Materials for energy harvesting: We aim at advancing the state-of-knowledge of polycrystalline materials for solar cells by probing light-matter interactions at the nanoscale. The performance of most materials for high-efficiency and low-cost photovoltaics (PV) is currently limited by their mesoscale behavior. Thus, to probe the local electrical and optical response of promising materials for PV we develop and realize innovative scanning probe microscopy methods based on nanospectroscopy. Our measurements provide a tomography of charge carrier generation, recombination and collection. We are (i) establishing the relationship between the physical behavior of these materials at relevant length scales and their structural/chemical properties, and (ii) elucidating the origin of the low open-circuit voltage in polycrystalline solar cells. Our functional imaging platform, with unprecedented spatial resolution, will enable the design of game-changing PV devices. For that, we are currently investigating both inorganic materials (CdTe, CIGS and polycrystalline III-V), and halide perovskites.
Materials for energy storage: To date, new rechargeable and safe batteries are urgently being developed to address the energy and power demands of our society, ranging from mobile communication to electric and hybrid vehicles. Nevertheless, the further development of safe, high performance all-solid-state-batteries requires the understanding and control of the relevant chemical reactions taking place during cycling. We use correlative microscopy to resolve the formation of solid-electrolyte interphases in energy storage devices with highly Li-ion conductive electrolytes, where we perform in operando experiments to probe lithiation/delithiation.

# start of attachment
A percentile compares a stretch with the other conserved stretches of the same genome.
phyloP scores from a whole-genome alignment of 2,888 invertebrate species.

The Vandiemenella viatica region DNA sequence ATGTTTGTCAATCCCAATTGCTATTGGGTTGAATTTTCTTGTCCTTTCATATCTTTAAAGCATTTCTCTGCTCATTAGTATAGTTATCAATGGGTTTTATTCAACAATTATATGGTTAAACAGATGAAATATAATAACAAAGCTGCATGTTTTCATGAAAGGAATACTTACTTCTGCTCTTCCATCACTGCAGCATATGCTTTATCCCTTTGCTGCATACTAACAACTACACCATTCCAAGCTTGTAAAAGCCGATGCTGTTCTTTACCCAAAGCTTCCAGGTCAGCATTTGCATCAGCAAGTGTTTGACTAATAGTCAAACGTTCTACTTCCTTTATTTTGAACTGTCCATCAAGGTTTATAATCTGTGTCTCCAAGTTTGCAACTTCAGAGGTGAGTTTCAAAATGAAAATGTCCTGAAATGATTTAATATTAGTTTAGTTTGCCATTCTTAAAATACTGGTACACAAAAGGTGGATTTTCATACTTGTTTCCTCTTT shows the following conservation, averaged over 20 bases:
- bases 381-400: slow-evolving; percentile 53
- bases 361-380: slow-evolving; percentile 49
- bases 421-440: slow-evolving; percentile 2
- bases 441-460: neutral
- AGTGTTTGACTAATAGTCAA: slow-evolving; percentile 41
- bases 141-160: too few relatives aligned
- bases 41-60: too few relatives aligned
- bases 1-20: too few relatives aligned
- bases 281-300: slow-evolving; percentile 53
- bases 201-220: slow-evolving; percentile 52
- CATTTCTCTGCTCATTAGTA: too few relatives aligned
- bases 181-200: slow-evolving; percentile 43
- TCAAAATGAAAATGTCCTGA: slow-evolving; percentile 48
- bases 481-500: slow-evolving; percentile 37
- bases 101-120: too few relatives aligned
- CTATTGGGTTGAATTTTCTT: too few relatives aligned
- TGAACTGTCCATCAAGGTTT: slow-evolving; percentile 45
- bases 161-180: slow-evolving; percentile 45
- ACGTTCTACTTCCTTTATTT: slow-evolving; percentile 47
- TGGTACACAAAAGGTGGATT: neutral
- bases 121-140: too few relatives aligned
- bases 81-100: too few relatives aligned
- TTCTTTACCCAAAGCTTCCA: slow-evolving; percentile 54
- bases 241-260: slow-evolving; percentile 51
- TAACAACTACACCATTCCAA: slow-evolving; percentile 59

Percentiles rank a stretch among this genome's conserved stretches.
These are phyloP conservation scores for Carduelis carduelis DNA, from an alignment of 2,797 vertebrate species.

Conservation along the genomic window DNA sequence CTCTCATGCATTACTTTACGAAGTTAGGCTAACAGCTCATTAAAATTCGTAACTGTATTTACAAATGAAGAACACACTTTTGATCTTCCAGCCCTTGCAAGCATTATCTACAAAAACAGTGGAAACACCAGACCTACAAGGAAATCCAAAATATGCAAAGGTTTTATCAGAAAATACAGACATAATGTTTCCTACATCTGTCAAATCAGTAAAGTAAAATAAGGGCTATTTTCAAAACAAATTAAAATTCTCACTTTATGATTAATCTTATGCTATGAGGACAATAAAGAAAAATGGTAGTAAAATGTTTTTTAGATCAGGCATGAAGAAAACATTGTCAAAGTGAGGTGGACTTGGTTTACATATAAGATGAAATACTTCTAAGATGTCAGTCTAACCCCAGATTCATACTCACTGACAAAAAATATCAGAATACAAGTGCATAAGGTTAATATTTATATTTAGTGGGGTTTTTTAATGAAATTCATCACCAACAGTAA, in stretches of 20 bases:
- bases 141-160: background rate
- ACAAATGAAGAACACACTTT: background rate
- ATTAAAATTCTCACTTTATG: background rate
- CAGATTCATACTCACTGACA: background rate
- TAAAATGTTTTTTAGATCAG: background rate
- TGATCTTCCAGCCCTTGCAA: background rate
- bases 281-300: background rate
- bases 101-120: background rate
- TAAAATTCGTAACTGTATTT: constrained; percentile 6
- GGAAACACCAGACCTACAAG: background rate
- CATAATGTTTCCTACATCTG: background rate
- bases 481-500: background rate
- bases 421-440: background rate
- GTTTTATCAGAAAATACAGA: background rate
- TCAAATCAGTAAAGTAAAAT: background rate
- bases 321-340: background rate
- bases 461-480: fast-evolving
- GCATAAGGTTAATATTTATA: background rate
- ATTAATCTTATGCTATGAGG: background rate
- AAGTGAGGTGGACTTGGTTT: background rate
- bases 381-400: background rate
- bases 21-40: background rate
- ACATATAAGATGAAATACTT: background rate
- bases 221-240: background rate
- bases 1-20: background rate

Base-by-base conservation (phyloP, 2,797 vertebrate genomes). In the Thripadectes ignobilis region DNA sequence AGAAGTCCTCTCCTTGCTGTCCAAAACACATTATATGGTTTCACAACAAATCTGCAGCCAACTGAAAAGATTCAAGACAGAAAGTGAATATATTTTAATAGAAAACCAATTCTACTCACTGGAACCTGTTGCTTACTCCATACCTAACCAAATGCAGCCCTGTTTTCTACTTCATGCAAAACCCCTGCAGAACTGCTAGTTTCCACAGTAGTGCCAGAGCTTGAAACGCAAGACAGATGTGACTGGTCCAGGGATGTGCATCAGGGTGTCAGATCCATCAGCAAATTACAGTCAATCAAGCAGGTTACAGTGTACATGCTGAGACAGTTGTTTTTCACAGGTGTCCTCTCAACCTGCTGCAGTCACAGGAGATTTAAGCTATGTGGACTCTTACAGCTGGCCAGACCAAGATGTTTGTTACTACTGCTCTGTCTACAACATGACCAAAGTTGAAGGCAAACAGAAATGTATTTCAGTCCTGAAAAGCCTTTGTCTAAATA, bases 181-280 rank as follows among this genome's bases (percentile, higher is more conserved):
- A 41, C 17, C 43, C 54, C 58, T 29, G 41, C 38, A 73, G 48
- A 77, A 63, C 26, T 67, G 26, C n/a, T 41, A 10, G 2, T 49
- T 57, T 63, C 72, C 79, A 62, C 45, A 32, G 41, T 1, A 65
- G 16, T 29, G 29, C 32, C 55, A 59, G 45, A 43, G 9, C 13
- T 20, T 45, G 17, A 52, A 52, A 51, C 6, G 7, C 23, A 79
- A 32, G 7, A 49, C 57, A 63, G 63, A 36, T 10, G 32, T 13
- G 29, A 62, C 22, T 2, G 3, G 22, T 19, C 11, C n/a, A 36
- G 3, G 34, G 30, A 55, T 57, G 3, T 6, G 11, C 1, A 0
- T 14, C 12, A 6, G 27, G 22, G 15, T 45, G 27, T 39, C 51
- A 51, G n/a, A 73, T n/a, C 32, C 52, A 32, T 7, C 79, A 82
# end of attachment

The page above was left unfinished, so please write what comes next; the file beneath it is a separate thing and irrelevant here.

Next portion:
Optical Materials: The objective of this research is to develop a new class of materials with tunable optical response, for applications ranging from metamaterials to catalysis. The modulation of the dielectric function of metallic structures can enable the unprecedented control of the surface plasmon propagation in thin-films and the plasmon resonances in nanostructures. However, the fixed optical properties of metals severely constraint their use in photonic devices that operate at optical frequencies. To overcome the limitations imposed by the pre-defined dielectric function of metals we develop alloys formed by Ag, Au, Cu and Al to access materials with tunable optical responses, not found in nature. We combined simulations/calculations and experiments to design, fabricate and characterize the optical properties of alloyed thin films and nanostructures. The development of these optical materials has a potentially transformative effect on future nanophotonic devices by the complete control of their dielectric function and, therefore, superior optical performance.
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